Introduction to Probability with Applications (Honours)
3.  2.0 credits in:2.0
MATH 3001 [0.5]
Real Analysis I (Honours)
MATH 3057 [0.5]
Functions of a Complex Variable (Honours)
MATH 3106 [0.5]
Introduction to Group Theory (Honours)
MATH 3158 [0.5]
Rings and Fields (Honours)
4.  0.5 credit from:0.5
MATH 3002 [0.5]
Real Analysis II (Honours)
MATH 3003 [0.5]
Advanced Differential Calculus (Honours)
MATH 3008 [0.5]
Ordinary Differential Equations (Honours)
5.  1.0 credit from 3000-level Honours Sequence1.0
6.  1.5 credits in MATH or STAT at the 4000-level or higher1.5
7.  0.5 credit in:0.5
MATH 4905 [0.5]
Honours Project (Honours)
B. Credits Not Included in the Major CGPA (8.5 credits)
8.  4.0 credits not in MATH, STAT or COMP, consisting of:4.0
a. 1.0 credit in Natural Science Electives
b. 2.0 credits in Approved Arts or Social Sciences Electives
c. 1.0 credit at the 2000-level or higher, in Natural Science Electives or in Approved Arts or Social Sciences Electives
9.  4.5 credits in free electives4.5
Total Credits20.0

Mathematics with Concentration in Stochastics
B. Math. Honours (20.0 credits)

Items 3, 4, 5 and 6 in the Mathematics degree requirements are replaced by:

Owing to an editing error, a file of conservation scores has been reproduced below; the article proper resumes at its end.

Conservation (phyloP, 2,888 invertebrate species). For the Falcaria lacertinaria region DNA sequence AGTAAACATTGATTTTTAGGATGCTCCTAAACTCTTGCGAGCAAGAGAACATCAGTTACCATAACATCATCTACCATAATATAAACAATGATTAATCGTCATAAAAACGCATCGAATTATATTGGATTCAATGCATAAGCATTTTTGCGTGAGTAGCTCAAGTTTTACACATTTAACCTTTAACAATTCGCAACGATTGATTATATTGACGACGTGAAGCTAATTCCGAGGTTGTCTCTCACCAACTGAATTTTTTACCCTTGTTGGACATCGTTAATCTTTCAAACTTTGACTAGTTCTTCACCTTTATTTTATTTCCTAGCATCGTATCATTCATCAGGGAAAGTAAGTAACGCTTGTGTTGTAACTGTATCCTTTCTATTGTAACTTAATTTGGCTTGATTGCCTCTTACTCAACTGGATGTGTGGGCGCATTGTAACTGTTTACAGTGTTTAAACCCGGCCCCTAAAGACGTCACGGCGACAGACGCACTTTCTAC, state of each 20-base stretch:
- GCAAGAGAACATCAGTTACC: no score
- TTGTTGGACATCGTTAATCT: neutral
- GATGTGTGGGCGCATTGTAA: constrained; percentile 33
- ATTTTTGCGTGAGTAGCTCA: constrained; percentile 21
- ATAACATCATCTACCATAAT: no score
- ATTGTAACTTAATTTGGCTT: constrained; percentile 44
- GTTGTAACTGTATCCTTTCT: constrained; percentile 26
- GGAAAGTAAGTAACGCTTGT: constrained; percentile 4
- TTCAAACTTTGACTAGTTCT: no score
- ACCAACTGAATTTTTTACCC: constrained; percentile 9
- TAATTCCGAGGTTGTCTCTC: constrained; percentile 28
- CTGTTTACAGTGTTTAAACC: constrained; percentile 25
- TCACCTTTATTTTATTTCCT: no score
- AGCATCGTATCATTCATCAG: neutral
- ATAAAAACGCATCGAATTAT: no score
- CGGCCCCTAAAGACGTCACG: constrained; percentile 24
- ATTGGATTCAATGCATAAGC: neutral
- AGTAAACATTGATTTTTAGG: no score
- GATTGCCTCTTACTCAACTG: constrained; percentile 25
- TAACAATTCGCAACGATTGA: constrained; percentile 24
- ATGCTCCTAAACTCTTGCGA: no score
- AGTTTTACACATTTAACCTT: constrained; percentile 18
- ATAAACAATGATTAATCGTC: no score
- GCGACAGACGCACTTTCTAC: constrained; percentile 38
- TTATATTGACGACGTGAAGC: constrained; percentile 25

3.  3.0 credits in:3.0
MATH 3001 [0.5]
Real Analysis I (Honours)
MATH 3008 [0.5]
Ordinary Differential Equations (Honours)
STAT 3506 [0.5]
Stochastic Processes and Applications (Honours)
STAT 3558 [0.5]
Elements of Probability Theory (Honours)
STAT 3559 [0.5]
Mathematical Statistics (Honours)
STAT 4501 [0.5]
Probability Theory (Honours)
4.  0.5 credit from:0.5
STAT 3553 [0.5]
Regression Modeling (Honours)
MATH 3801 [0.5]
Linear Programming
5.  0.5 credit in STAT at the 4000-level0.5
6.  1.0 credit in MATH or STAT at the 4000-level or higher1.0
Total Credits5.0

Computational and Applied Mathematics and Statistics
B.Math. Honours (20.0 credits)

A. Credits included in the Major CGPA (14.0 credits)
1.  8.0 credits in:8.0
MATH 1002 [1.0]
Calculus and Introductory Analysis I
MATH 1102 [1.0]
Algebra I
MATH 1800 [0.5]
Introduction to Mathematical Reasoning
MATH 2000 [1.0]
Calculus and Introductory Analysis II (Honours)
MATH 2100 [1.0]
Algebra II (Honours)
STAT 2655 [0.5]
Introduction to Probability with Applications (Honours)
STAT 2559 [0.5]
Basics of Statistical Modeling (Honours)
COMP 1405 [0.5]
Introduction to Computer Science I
COMP 1406 [0.5]
Introduction to Computer Science II
COMP 2401 [0.5]
Introduction to Systems Programming
COMP 2402 [0.5]
Abstract Data Types and Algorithms
COMP 2404 [0.5]
Introduction to Software Engineering
2.  1.5 credits in:1.5
MATH 3804 [0.5]
Design and Analysis of Algorithms I
MATH 3806 [0.5]
Numerical Analysis (Honours)
STAT 3558 [0.5]
Elements of Probability Theory (Honours)
3.  0.5 credits from:0.5
STAT 3506 [0.5]
Stochastic Processes and Applications (Honours)
STAT 3553 [0.5]
Regression Modeling (Honours)
4.  1.0 credit from:1.0
MATH 2454 [0.5]
& MATH 3855 [0.5]
Ordinary Differential Equations (Honours)